By Harold McGee
A second kind of preserved egg, little seen in the West, is made by covering gently cracked eggs in a fermenting mass of cooked rice or other grains mixed with salt: in essence a concentrated and salty version of sake or beer. Zaodan mature in four to six months and take on the aromatic, sweet, alcoholic flavor of their surroundings. Both white and yolk coagulate and fall out of the softened shell. Such eggs can be eaten as is or cooked first.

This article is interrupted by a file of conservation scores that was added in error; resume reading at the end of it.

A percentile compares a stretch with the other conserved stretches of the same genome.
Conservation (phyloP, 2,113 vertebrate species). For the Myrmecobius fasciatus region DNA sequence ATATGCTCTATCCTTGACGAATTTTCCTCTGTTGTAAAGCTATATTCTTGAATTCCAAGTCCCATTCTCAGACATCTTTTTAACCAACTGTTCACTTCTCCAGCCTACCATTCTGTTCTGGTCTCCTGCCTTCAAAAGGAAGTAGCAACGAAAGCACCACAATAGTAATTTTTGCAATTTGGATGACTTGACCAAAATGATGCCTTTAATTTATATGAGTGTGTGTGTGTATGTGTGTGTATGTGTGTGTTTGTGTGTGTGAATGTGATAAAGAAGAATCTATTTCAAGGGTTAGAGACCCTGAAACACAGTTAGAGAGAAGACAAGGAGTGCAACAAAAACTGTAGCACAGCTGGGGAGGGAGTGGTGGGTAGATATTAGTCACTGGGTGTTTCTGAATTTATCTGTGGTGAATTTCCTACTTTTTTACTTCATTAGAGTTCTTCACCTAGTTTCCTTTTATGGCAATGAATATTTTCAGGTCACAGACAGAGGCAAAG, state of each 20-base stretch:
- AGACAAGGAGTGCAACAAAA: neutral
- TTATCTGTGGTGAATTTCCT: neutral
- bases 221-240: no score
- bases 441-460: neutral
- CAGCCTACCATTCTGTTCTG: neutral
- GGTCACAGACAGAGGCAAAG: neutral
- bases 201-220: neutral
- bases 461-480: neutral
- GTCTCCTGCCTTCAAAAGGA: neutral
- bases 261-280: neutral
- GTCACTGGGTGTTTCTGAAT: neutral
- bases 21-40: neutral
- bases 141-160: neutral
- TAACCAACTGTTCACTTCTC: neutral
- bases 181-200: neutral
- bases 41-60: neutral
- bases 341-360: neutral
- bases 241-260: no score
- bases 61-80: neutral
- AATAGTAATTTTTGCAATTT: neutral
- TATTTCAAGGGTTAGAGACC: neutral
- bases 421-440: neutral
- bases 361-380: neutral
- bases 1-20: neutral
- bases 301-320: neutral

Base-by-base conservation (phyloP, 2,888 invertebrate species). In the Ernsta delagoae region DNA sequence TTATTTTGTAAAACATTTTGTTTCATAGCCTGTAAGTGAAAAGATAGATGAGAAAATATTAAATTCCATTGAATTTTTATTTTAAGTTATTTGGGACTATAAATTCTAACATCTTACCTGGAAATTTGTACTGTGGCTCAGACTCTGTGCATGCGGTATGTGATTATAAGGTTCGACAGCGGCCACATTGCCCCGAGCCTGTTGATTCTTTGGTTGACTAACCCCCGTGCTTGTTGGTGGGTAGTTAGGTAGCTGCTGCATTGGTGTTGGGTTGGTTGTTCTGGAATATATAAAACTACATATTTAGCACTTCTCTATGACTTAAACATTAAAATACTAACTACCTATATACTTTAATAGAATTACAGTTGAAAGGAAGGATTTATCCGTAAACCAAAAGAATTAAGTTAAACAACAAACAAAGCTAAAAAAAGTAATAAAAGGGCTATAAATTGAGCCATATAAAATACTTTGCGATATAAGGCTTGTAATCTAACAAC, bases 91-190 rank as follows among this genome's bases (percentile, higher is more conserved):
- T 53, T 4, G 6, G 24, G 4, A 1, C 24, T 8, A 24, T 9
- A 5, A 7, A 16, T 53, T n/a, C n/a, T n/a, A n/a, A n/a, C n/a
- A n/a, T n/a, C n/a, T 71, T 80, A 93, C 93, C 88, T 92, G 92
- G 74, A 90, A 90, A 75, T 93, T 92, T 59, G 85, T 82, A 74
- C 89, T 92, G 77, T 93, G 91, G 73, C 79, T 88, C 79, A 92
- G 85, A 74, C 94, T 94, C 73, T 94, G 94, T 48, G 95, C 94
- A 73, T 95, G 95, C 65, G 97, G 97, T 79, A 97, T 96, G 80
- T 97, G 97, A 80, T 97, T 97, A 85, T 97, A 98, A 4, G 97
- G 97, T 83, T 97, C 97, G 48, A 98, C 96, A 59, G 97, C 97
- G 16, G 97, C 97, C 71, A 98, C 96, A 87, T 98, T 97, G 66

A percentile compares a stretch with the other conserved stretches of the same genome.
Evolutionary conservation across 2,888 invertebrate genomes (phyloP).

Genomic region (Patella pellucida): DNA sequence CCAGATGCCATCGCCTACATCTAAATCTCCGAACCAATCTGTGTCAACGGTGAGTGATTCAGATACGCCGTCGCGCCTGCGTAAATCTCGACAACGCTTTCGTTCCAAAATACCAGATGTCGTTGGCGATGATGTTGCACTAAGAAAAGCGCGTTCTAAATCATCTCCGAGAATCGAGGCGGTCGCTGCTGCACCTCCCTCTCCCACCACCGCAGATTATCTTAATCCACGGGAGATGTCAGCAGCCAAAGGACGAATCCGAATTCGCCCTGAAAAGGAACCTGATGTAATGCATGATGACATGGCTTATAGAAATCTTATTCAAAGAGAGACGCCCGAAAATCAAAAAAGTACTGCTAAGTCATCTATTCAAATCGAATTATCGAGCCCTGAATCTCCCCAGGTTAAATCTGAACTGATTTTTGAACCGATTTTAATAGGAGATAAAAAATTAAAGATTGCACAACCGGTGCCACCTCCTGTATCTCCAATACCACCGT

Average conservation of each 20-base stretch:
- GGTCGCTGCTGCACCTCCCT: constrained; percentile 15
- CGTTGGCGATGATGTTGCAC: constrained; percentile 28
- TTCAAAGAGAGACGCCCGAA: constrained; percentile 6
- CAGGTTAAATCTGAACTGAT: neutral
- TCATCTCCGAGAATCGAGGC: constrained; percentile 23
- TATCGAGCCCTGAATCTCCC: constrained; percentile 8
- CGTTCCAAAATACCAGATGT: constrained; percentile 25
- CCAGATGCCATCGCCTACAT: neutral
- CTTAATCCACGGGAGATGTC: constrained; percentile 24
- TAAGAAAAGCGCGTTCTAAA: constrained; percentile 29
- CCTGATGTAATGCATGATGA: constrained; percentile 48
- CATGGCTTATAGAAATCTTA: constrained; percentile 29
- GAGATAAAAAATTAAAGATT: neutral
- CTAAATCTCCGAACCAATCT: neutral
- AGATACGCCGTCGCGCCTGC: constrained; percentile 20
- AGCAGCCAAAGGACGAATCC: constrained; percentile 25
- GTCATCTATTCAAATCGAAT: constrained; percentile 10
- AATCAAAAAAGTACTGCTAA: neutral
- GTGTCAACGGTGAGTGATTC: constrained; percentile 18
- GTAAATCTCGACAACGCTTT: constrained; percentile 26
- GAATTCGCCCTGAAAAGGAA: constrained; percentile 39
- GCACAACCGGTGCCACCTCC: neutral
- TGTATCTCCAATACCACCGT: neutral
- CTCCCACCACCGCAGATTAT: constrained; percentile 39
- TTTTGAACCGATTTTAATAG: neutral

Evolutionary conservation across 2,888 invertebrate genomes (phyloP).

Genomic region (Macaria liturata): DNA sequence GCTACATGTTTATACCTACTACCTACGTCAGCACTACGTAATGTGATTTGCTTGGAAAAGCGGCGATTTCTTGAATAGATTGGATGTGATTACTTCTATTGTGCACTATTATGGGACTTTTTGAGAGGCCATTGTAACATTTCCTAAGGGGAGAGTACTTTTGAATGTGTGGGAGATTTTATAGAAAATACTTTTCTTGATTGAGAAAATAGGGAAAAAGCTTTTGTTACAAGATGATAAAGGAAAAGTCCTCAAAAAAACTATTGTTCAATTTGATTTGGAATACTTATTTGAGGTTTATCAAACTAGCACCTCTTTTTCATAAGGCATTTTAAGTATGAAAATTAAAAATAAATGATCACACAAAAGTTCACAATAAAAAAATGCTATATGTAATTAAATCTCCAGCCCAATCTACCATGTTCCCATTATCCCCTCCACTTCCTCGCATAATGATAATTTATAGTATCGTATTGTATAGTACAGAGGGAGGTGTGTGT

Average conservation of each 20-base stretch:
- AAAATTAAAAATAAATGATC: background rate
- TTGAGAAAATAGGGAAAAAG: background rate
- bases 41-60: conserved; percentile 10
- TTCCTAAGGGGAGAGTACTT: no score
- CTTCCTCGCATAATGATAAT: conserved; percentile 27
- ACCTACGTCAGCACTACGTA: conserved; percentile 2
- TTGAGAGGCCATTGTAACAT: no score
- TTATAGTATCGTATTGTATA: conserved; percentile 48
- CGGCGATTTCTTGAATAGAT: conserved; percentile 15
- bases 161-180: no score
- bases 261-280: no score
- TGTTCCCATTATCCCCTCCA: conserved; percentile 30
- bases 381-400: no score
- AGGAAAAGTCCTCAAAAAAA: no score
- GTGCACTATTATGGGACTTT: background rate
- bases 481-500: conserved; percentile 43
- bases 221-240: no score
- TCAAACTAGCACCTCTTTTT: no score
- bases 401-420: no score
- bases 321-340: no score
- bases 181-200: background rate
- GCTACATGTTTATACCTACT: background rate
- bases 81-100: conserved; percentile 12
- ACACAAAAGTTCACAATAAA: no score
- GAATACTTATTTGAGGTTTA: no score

From the book On Food and Cooking (2nd edition) by Harold McGee. © 2004 Harold McGee. By permission of Scribner, a division of Simon & Schuster, Inc.